This post explores the potential of yoga to help people with breast cancer on their journey. Yoga has been proven to be beneficial for both people who are actively fighting cancer and survivors. Not only can it provide a sense of calm and relaxation, but it can also have physical benefits such as improved circulation, strength, flexibility and balance.
As an inspiring example, consider the story of Jane Doe, a breast cancer survivor who used yoga as part of her journey. After being diagnosed in 2013, Jane was determined to beat cancer using any means necessary including yoga and diet. She not only took back control over her body and mind through her practice, but more importantly she found healing from within. “Yoga changed my life by bringing me back to myself” Jane says. “It made me realize that I am capable of creating the health I want for myself inside and out.” With this outlook on life, Jane fought hard and eventually won her battle against cancer in 2019; a victory she attributes in large part to yoga, along with determination and faith.
Overview of Breast Cancer
Breast cancer is a malignant growth that develops in the mammary tissue of either sex, typically appearing as a lump in the breast. It is one of the most commonly diagnosed cancers, with an estimated 1.7 million diagnoses and 627,000 deaths occurring worldwide in 2018 alone.
The risk factors for breast cancer include being female, increased age, family history of breast or ovarian cancer, and prolonged exposure to certain hormones (such as estrogen). Common signs and symptoms that may be experienced are a change in size or shape of either breast, a lump or thickening of breast tissue, bloody discharge from nipples, and redness/warmth in the area around the breast.
Traditional treatments for breast cancer include surgery and chemotherapy, although special radiation therapy (e.g., targeted therapies) may also be used depending on each individual case. Complementary/alternative treatments like yoga can theoretically help individuals suffering frombreast cancer deal with side effects associated with other treatment options (e.g., fatigue). While there is uncertainty about whether or not yoga alone can cure breast cancer, it can certainly serve as a form of supplementary care for those undergoing more conventional therapies and might help improve their overall quality of life during this time.
The Benefits of Practicing Yoga
Yoga is the ancient practice of combining physical postures, breath control and meditation with the goal of achieving a state of harmony, balance and peace. With its roots in Eastern philosophy, yoga has become popular worldwide as an effective way to reduce stress levels, increase flexibility and strength as well as overall mental and physical wellbeing. In recent years there has been much interest in discovering if it can also be beneficial for those with breast cancer.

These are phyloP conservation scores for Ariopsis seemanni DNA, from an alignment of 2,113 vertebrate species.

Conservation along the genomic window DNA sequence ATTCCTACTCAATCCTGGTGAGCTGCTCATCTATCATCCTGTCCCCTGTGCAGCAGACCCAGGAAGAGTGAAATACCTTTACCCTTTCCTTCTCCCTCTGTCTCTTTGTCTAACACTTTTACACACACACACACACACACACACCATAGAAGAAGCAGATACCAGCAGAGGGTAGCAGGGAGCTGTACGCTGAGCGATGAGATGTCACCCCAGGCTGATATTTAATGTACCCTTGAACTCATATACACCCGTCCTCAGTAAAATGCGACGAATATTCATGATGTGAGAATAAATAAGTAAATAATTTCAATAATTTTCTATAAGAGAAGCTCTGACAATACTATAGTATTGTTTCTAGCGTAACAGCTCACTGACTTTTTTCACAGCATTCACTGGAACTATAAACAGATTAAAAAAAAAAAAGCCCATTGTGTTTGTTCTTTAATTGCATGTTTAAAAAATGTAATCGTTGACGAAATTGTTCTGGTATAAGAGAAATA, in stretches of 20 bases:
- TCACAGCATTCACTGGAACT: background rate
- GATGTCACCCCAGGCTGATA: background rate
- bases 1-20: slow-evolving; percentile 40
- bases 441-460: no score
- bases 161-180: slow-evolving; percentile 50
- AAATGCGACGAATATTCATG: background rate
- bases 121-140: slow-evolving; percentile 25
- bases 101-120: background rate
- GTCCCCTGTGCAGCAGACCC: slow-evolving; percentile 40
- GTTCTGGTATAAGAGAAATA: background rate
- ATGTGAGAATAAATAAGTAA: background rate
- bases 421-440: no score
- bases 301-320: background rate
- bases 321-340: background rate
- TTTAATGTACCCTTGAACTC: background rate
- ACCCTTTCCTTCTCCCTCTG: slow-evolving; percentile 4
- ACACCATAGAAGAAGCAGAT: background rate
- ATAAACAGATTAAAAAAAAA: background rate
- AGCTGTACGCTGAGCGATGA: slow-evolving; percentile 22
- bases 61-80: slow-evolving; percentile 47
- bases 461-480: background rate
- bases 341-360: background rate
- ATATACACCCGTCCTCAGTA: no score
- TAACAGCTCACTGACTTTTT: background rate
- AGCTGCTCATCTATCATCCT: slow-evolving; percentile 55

Many studies have looked into the effects of yoga for breast cancer patients. Evidence suggests that regular practice of particular asanas, or postures, may have potential benefits such as reducing fatigue, improving quality of life after treatment, managing anxiety and depression, preventing recurrence and even possibly decreasing mortality rates due to improved immune system functioning.
Asanas specifically found to be helpful in managing breast cancer include Padmasana (lotus pose), Virasana (hero pose), Bhujangasana (cobra pose), Salabhasana (locust pose) along with other bent knee stretching poses such as Ardha Matsyendrasana (half-spinal twist) and Ustrasana (camel pose). Pranayama techniques such as Kapalbhati are also extremely beneficial for calming the body and mind which can help reduce stress levels; thus play a key role in improving overall wellbeing both during and after treatment for those diagnosed with breast cancer.
How Yoga Can Help Specific Symptoms
Yoga can be a helpful tool when dealing with the physical and emotional effects of breast cancer. It is important to note that yoga cannot cure breast cancer on its own, however, it can certainly improve quality of life during treatment. Common physical symptoms such as nausea, fatigue, insomnia, and pain can all potentially be alleviated through well-practiced yoga techniques.
The key is to practice mindful movements that are tailored specifically to the individual’s limitations or abilities due to their diagnosis. Pranayama (breathwork) paired with specific Asanas (yoga postures) have shown promise for symptom relief in breast cancer patients. For example; Abdominal Breathing is a pranayama which encourages slower and deeper breaths which ultimately helps relax the body and relieve stress/anxiety. Regular practice of this breathing exercise also helps in improving sleep quality.
These Asanas may include restorative poses like Supported Fish Pose ” where a bolster is placed underneath the back from shoulders to hips causing a mild stretching sensation in the chest area ” helping reduce chest tension caused by radiation therapy; Child’s Pose ” legs tucked beneath you while seated with head towards the floor allowing for focused breathing aiding in energy conservation; Pigeon pose ” stretching your hip flexors (because this is a commonly stiff area after being bedridden); Corpse pose ” ending each practice with complete relaxation welcoming balance within.